Friday, June 26, 2015

Naming Ceremonies

You know the rhyme, first comes love then comes marriage and then comes a baby carriage. A little over a year ago, I posted my first blog, "Why I refused to Baptize my Child."  A year later, my blog is slowly improving. Now I wish to return to the subject of naming ceremonies.

Naming Ceremony
Not to be confused with the Jewish B'rit Bat tradition. Pagan naming ceremonies have existed in many forms. Naming the child, give recognition of the new person, a key component of their identity. This ceremony is done often to a small child or infant. Many cultures had a waiting period before such ceremonies, in case the baby did not survived. This was sadly a common occurrence when these customs began. Now a days, naming ceremonies are as much about the celebration of birth as well as the life itself.

"How does a pagan naming ceremony differ from a baptism?"
  1. A baptism is an act that is believed to wash away original sin, i.e. sex from a their biological parents. Most pagans do not recognize original sin. Sex is not deemed as sinful. Hence this concept is actually insulting as well as unnecessary.
  2. Naming Ceremonies are a commitment parents make, not a commitment for the child. Parents in naming ceremonies may commit to certain methods and ideas in raising their children, but the child is not committed to a religion. Where baptism.often commits the child to Christianity. 
"How old should my child be for the ceremony?"

Spiritually, I hold to the belief, that scab on the cord should fall off before the naming ceremony is done. I believe that natural act helps separates the child from the birth mother. Which is fairly young. Ancient families would often wait nearly a year before naming the baby. Today,unless you choose a group of some sorts with certain rules regarding age to conduct the ceremony, any age is usually fine. I wanted to do the ceremony while my daughter was still a baby. Some people choose to wait until the child is old enough to remember the ceremony. In adoption situations, the child could be any age and is receiving a new last name at least and a new family. This child could be a new born to a young adult teenager.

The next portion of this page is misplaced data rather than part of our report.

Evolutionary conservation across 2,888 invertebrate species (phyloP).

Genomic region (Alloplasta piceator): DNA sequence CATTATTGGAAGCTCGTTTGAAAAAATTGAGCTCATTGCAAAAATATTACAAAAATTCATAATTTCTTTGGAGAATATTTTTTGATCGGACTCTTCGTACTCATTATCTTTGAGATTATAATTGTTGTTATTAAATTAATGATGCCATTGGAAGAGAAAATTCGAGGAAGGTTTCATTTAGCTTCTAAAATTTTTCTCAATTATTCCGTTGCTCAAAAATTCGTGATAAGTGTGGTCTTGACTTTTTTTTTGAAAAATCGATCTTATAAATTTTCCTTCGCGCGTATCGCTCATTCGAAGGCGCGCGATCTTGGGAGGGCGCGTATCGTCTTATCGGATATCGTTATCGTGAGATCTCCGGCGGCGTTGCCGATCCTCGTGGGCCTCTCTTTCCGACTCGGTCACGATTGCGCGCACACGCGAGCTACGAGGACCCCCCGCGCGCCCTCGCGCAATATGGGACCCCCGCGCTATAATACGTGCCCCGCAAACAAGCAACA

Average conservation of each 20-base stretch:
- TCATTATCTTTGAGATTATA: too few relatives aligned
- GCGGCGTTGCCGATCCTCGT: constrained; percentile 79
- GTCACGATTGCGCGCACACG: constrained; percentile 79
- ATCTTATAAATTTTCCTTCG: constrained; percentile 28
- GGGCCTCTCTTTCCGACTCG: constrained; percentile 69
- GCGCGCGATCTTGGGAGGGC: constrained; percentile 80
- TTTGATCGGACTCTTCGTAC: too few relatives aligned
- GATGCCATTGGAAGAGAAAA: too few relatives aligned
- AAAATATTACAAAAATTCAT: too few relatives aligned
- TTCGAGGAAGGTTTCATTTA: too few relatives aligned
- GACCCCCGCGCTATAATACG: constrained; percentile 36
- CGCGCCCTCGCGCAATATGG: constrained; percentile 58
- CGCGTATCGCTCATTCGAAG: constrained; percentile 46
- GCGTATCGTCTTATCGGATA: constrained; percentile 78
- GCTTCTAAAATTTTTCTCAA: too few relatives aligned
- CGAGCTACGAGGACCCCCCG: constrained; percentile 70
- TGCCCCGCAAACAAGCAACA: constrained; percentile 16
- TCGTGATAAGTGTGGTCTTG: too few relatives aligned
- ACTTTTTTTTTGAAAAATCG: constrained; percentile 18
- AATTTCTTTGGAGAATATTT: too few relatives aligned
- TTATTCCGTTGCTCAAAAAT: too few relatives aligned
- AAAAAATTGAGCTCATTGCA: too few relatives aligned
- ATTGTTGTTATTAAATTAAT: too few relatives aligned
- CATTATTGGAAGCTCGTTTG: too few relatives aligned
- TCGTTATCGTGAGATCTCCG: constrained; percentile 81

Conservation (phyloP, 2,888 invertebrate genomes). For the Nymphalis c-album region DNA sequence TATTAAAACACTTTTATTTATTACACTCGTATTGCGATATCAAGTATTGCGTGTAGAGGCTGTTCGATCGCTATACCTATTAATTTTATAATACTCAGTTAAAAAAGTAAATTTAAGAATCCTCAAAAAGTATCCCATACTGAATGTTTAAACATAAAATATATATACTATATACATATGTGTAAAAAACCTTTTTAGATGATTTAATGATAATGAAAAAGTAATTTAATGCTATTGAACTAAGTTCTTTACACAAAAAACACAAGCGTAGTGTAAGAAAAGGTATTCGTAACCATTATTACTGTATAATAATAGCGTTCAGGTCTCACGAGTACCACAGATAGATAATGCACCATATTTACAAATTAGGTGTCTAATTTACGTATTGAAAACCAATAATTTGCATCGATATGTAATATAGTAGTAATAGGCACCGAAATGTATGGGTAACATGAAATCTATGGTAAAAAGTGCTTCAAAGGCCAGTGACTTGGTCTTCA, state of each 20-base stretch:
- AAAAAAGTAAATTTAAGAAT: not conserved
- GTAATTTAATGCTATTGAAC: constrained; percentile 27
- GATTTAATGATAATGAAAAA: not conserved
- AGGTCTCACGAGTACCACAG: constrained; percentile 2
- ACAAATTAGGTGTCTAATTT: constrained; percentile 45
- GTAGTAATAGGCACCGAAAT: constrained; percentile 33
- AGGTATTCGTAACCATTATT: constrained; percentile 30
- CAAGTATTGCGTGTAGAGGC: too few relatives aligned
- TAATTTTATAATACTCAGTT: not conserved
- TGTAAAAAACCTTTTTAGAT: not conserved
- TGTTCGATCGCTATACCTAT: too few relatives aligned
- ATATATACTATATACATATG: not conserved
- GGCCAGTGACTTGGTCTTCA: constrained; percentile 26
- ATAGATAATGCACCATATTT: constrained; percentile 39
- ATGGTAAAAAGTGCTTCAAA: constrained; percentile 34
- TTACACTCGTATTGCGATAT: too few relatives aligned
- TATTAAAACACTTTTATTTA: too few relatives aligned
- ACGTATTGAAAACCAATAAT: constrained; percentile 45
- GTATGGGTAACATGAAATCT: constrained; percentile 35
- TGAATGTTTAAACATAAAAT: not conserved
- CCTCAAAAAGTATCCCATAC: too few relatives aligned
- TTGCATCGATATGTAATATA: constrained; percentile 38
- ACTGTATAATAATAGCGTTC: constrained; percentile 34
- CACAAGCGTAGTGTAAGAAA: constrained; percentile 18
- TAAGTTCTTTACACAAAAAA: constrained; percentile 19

"Why have a naming ceremony, especially if I'm not religious?"

 It's great way to introduce your new child to family, friends, coven, church, fellowship, community etc... Life is about moments of of celebration. Nothing like the celebration of a new child.
Naming Ceremonies can be secular, as well as religious. They aren't required, but it's nice for the child to know they brought celebration to the family. It is a way to celebrate your new child as well as leave images of the joy you as parents felt in having this child.

My personal circumstances involved my husband family, mostly Catholic, meaning we will be attending lots of christening ceremonies. I didn't want my daughter to feel left out, but I wasn't going to allow a baptism. We didn't do things exactly the same way, but it shows how much she was loved as a baby.

"What commitment will I have to make?"

It depends, what commitments are you able and willing to make? If you are doing the ceremony through a church, fellowship, coven or any sort of group, it will likely be to their methodology. Hence you should study up what this organization teaches and expects.

If you aren't going through a group, you can simply write your own vows. You can vow to offer guidance, love, discipline, etc... You can also vow to give your child the right of freedom of thought and expression. Whatever matters to you.

"Who will conducts the ceremony?"

If you are pagan, a priest and / or priestess of similar beliefs, can conduct a spiritual ceremony for you. Certain churches and fellowships are helpful with ministers able and willing to conduct pagan ceremonies. Unitarian Universalist and military chaplains are able to preform the ceremony.
If you are looking for a more secular or casual ceremony, friends and family saying a few things in an informal service will often do.

"Where would you have a naming ceremony?"

Location is based off what your limits are. If you can afford a catering hall, with a garden , by all means do so. If money isn't so bountiful, there are many economical options. See "Locations pros and cons" in the article "Keeping Birthdays Special."